Question of the Week Followup

Follow-up: What Do You Drive, and Why?

About the author: Dominic Bridgers joined EPA’s Office of Public Affairs as a summer intern.

I have a Toyota Solara, it was given to me as a Christmas present a few years ago. I love my car because it is comfortable and it is gas efficient, rounding off at about 30 mpg. I believe those should be the main reasons for buying a car these days.

Going through and collecting the stats from the June 16th Question of the Week, “What do you drive, and why?” I came up with the following. Most of the bloggers drive a midsize/sedan type of vehicle, almost half of the people that responded drive either SUVs and trucks, and a handful of people like to throw on their leather jackets and let the wind hit their face when they jump on their motorcycles, a very fuel efficient vehicle!

bar graph of SUVs and trucks: 53, midsize and sedans: 122, public transportation: 7, motorcycles: 19.Most of the bloggers responded that they drive what they drive because it is gas efficient. While some people said their vehicles suit there personnel needs, such as picking up the kids or loading luggage. I was surprised to see that a handful of bloggers said they picked their vehicle because they don’t have to spend as much on maintenance, while others chose their vehicle because it is comfortable and it is what they can afford.

Thanks for your time in responding to “What do you drive, and why?” and remember to buckle up!

Editor's Note: The opinions expressed herein are those of the author alone. EPA does not verify the accuracy or science of the contents of the blog, nor does EPA endorse the opinions or positions expressed. You may share this post. However, please do not change the title or the content. If you do make changes, please do not attribute the edited title or content to EPA or the author.

EPA's official web site is www.epa.gov. Some links on this page may redirect users from the EPA website to a non-EPA, third-party site. In doing so, EPA is directing you only to the specific content referenced at the time of publication, not to any other content that may appear on the same webpage or elsewhere on the third-party site, or be added at a later date.

EPA is providing this link for informational purposes only. EPA cannot attest to the accuracy of non-EPA information provided by any third-party sites or any other linked site. EPA does not endorse any non-government websites, companies, internet applications or any policies or information expressed therein.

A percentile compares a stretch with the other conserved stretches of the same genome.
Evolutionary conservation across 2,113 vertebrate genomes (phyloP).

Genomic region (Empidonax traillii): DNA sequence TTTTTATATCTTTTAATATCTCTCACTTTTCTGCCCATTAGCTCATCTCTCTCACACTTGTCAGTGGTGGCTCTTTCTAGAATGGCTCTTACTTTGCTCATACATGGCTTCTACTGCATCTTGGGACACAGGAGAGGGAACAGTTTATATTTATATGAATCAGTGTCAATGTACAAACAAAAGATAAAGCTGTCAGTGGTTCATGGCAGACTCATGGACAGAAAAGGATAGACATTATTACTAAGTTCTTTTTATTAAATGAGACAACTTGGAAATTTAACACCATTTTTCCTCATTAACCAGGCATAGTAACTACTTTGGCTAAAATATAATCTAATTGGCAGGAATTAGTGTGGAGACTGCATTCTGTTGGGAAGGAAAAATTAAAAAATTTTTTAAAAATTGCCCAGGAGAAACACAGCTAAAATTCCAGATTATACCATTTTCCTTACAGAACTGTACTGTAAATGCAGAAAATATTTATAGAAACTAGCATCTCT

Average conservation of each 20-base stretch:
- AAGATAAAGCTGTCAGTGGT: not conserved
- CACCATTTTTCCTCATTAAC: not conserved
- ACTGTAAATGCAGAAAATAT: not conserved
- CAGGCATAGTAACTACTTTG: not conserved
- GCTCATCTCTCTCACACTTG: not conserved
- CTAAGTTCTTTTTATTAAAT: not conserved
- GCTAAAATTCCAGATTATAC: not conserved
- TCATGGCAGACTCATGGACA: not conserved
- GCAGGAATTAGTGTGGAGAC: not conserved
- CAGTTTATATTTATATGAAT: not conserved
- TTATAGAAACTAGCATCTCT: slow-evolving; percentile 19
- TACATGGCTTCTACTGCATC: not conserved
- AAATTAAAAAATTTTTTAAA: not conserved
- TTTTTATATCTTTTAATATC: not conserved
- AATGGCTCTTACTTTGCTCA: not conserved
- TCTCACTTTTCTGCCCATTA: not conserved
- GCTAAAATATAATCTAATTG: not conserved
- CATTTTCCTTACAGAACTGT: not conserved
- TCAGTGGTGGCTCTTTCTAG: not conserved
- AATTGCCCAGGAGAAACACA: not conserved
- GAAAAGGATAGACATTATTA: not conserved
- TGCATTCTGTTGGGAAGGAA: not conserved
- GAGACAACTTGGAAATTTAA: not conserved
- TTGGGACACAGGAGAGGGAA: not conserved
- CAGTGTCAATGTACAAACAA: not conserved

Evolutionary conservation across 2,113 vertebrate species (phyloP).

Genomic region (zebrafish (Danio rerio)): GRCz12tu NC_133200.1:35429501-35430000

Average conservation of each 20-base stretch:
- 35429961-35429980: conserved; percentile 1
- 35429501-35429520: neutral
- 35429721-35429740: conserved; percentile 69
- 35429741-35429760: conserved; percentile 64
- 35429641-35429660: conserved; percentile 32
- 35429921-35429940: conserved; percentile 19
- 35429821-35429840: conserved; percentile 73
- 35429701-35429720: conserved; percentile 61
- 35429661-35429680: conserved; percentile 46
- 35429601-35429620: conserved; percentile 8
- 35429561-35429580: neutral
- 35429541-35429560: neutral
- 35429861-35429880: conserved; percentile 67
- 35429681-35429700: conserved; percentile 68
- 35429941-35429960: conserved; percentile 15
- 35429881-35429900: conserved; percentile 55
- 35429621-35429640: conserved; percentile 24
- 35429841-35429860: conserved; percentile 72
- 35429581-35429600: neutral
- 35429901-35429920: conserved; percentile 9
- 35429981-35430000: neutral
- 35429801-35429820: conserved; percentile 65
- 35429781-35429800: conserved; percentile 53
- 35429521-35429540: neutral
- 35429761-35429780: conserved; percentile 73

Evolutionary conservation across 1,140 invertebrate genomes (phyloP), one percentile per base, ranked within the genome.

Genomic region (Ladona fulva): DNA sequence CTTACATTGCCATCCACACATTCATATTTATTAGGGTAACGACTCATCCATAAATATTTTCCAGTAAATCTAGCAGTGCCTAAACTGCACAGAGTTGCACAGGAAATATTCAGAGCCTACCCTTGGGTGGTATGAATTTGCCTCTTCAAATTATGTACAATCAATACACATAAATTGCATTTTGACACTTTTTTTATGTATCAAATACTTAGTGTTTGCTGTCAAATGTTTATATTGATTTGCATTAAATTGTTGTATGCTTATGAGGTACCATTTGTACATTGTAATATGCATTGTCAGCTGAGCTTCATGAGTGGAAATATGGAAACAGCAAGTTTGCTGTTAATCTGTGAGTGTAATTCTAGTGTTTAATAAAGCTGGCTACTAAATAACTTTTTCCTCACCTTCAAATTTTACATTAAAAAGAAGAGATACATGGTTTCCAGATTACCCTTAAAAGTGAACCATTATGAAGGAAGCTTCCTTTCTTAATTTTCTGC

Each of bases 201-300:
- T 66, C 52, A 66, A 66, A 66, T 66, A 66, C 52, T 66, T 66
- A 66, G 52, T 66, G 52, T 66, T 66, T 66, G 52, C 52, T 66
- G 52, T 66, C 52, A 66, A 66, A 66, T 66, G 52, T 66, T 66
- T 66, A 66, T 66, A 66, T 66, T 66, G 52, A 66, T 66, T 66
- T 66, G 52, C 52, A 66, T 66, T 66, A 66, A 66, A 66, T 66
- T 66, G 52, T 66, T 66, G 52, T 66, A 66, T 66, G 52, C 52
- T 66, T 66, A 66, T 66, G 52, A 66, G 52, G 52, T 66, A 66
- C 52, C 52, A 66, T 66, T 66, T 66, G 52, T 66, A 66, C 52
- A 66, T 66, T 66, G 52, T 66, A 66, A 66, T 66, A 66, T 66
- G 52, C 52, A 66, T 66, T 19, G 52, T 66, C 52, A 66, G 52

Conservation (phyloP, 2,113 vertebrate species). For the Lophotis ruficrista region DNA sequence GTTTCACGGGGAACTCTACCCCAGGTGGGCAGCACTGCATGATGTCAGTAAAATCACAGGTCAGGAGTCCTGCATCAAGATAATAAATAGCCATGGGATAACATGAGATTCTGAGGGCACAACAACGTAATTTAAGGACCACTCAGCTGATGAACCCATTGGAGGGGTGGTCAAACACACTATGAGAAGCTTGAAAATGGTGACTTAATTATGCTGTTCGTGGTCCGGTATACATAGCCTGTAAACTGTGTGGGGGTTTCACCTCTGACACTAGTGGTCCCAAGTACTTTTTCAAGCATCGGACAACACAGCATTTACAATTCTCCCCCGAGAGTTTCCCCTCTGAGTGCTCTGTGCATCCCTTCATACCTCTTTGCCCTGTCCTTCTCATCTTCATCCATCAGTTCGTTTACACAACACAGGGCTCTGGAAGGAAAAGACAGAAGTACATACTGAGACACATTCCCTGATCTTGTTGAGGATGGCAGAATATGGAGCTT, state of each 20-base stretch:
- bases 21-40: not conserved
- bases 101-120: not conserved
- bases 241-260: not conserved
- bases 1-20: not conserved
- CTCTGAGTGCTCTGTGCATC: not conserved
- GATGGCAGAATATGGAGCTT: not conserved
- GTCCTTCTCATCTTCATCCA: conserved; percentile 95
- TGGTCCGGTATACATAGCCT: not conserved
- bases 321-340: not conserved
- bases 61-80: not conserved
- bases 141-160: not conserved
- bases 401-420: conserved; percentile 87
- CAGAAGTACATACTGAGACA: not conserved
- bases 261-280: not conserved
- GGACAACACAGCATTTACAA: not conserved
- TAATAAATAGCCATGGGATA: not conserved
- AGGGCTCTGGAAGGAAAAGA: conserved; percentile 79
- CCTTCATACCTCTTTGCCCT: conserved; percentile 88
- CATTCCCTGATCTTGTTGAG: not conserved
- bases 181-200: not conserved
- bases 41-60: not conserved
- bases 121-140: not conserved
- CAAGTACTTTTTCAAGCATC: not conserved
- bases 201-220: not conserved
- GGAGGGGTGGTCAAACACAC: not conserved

Follow Up: Why Do You Keep Your Home as Cool as You Do?

About the author: Dominic Bridgers joined EPA’s Office of Public Affairs as a summer intern.

This has been an up and down summer in DC, in terms of heat. Some days the sun has been too much to bear while other days it feels as if you should take your family out to the closest park and have a picnic.

Bar Graph showing comments indicating temperature: 3 responders:65-69F; 17 responders:70-75F; 35 responders:76-80F; 10 responders: 81F or higherI collected data from the June 9th Question of the Week, “Why do you keep your home as cool (or not) as you do?” The answers really came down to being pretty even between feeling comfortable, and saving money and energy. However, I was very surprised to see how many people do not use air conditioning. Instead of using air conditioning, a lot of people prefer to use either their ceiling fans or just crack the window for a cool summer breeze!

Thanks for your time in responding to “Why do you keep your home as cool as you do?”

Editor's Note: The opinions expressed herein are those of the author alone. EPA does not verify the accuracy or science of the contents of the blog, nor does EPA endorse the opinions or positions expressed. You may share this post. However, please do not change the title or the content. If you do make changes, please do not attribute the edited title or content to EPA or the author.

EPA's official web site is www.epa.gov. Some links on this page may redirect users from the EPA website to a non-EPA, third-party site. In doing so, EPA is directing you only to the specific content referenced at the time of publication, not to any other content that may appear on the same webpage or elsewhere on the third-party site, or be added at a later date.

EPA is providing this link for informational purposes only. EPA cannot attest to the accuracy of non-EPA information provided by any third-party sites or any other linked site. EPA does not endorse any non-government websites, companies, internet applications or any policies or information expressed therein.